The second one shows what is probably drone brood, most likely the result of a laying worker.

 

Have you actually seen the queen recently, and is this your only hive?

 

 

a1.JPG

a2.JPG

Edited by Alastair
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You state that "there is a mated queen and 4 queencells".... Have you seen the queen today or do you mean that there was a queen in there some time ago? When was your last inspection - what did you see and when did you see the queen or a brood pattern you would expect with a laying queen - i.e. brood of all ages.

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@Christi An we had a very bad weather few days ago.

Unusually we had a very hot and dry weather from late October till Christmas and the plants were like a month ahead, while the nectar dried in the trees.

After that it was mostly cloudy till few days ago when we got hit by a small cyclone and that shook the trees badly.

If one makes such small nucs as you suggest it will be difficult for them to build up till May because there is not too much plants left to bloom in @werdna's area. With drawn out combs and heavy feeding till May it may be okay but not guaranteed.

This season the weather was not good.

Those surrounded with pasture may do a good-ish crop till March is the weather stays warm.

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I saw the queen on my inspection yesterday and to me she looked big enough to be mated. I have 2 other hives and surplus nucs at my house.

 

Today I added a frame of eggs and newly hatched larvae (I added notches for OTS queen rearing and the frame is newly drawn and not seen brood or stores before) I plan to inspect this frame in a few days, hopefully queen cells are being made? I have a preference for having the top two supers of honey capped over hive numbers, do you think I should I move these supers onto another honey producing hive?

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6 hours ago, werdna said:

I saw the queen on my inspection yesterday and to me she looked big enough to be mated. I have 2 other hives and surplus nucs at my house.

 

Today I added a frame of eggs and newly hatched larvae (I added notches for OTS queen rearing and the frame is newly drawn and not seen brood or stores before) I plan to inspect this frame in a few days, hopefully queen cells are being made? I have a preference for having the top two supers of honey capped over hive numbers, do you think I should I move these supers onto another honey producing hive?

 

smart idea with the notches :-) if it works you'd have to remove any "feral" cells that have been placed elsewhere to make sure they raise from a notched cell... but thats up to you.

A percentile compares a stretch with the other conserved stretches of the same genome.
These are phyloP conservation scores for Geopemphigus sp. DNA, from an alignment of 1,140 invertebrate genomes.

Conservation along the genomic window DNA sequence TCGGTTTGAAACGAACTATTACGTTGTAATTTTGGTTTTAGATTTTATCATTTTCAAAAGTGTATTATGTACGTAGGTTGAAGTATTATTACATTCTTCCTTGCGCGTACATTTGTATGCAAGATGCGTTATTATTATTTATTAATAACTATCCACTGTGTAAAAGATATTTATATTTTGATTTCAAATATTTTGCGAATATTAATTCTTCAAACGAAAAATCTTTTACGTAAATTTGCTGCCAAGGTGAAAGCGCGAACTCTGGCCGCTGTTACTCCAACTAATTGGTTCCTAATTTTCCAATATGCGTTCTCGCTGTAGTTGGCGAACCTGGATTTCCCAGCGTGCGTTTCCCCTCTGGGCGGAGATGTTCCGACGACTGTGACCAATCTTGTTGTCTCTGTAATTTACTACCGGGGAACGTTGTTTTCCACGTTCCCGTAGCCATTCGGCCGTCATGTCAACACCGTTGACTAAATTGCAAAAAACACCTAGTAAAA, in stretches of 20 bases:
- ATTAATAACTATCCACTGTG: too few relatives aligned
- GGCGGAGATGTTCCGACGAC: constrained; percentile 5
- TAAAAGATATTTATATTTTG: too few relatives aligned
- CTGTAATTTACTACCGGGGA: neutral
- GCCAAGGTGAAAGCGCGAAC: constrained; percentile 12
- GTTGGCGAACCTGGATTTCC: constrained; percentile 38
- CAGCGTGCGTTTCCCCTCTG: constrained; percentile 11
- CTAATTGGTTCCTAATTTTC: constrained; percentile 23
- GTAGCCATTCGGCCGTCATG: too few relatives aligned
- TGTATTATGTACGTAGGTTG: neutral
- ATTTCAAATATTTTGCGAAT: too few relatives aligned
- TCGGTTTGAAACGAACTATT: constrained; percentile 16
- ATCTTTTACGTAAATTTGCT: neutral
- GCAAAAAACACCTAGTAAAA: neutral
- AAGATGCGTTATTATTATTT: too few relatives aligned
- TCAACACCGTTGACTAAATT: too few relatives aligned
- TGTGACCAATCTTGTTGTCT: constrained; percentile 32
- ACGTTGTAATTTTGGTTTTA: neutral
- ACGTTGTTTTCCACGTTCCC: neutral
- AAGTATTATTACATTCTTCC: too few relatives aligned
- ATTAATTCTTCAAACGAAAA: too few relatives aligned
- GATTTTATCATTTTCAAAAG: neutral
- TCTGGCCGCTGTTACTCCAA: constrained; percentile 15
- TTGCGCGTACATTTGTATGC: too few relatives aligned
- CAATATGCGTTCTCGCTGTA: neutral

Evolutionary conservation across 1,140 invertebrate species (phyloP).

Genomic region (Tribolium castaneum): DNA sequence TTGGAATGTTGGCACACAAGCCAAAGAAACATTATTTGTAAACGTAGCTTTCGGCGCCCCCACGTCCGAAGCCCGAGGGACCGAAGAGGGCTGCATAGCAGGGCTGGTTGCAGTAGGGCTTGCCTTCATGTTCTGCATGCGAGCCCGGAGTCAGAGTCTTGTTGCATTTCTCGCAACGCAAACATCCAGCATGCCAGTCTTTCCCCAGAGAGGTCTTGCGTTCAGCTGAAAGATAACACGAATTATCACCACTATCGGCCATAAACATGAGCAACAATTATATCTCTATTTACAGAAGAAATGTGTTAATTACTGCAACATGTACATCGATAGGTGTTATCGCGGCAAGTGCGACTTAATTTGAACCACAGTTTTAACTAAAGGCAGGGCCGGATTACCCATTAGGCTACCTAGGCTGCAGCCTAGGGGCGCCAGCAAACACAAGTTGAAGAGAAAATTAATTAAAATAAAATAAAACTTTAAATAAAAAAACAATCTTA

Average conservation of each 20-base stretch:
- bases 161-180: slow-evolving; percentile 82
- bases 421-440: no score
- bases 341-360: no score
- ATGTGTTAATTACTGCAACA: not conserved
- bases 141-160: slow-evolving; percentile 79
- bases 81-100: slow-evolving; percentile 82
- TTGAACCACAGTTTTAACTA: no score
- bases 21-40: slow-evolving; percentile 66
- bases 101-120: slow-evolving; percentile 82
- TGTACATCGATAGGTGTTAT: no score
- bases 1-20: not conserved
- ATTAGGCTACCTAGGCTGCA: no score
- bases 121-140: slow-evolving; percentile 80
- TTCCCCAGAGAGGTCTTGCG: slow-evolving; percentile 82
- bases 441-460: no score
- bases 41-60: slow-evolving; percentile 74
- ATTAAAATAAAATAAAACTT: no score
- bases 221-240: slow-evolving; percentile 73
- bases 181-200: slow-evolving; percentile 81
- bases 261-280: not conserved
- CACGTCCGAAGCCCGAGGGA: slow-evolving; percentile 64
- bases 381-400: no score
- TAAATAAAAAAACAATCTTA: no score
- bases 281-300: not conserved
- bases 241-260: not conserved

However when you saw a queen i doubt they will produce cells, i would have removed her first.
i would remove the honey supers (ONLY if youre sure there is no Disease involved of course!)

 

10 hours ago, Kiwi Bee said:

@Christi An we had a very bad weather few days ago.

Unusually we had a very hot and dry weather from late October till Christmas and the plants were like a month ahead, while the nectar dried in the trees.

After that it was mostly cloudy till few days ago when we got hit by a small cyclone and that shook the trees badly.

If one makes such small nucs as you suggest it will be difficult for them to build up till May because there is not too much plants left to bloom in @werdna's area. With drawn out combs and heavy feeding till May it may be okay but not guaranteed.

This season the weather was not good.

Those surrounded with pasture may do a good-ish crop till March is the weather stays warm.


@Kiwi Bee thanks for the input. i have to agree. Small nucs (like a 4 way split) would of course need constant feeding (sugar and if theres no pollen also protein) and a lot of care. An advantage of many "weaker" Nucs is if they are not strong enough in late Autumn to make it through Winter you can always merge them (let them figure out which queen they want -  or remove/sell one).

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On 1/6/2018 at 5:54 PM, werdna said:

I've taken some pics, see links below

 

I didn't do a good job. I thought I took one of the 2 capped queen cells that are  emergency like on dark brown brood frame, but turns out I didn't

 

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Werda can we have a chat please off this site?

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After adding that new frame of eggs one week ago, I made no further changes to this hive.

 

On todays inspection I saw new eggs on three other frames and two queens in this hive, there was only one frame separating the two queens. One of the queens was large and another was smallish.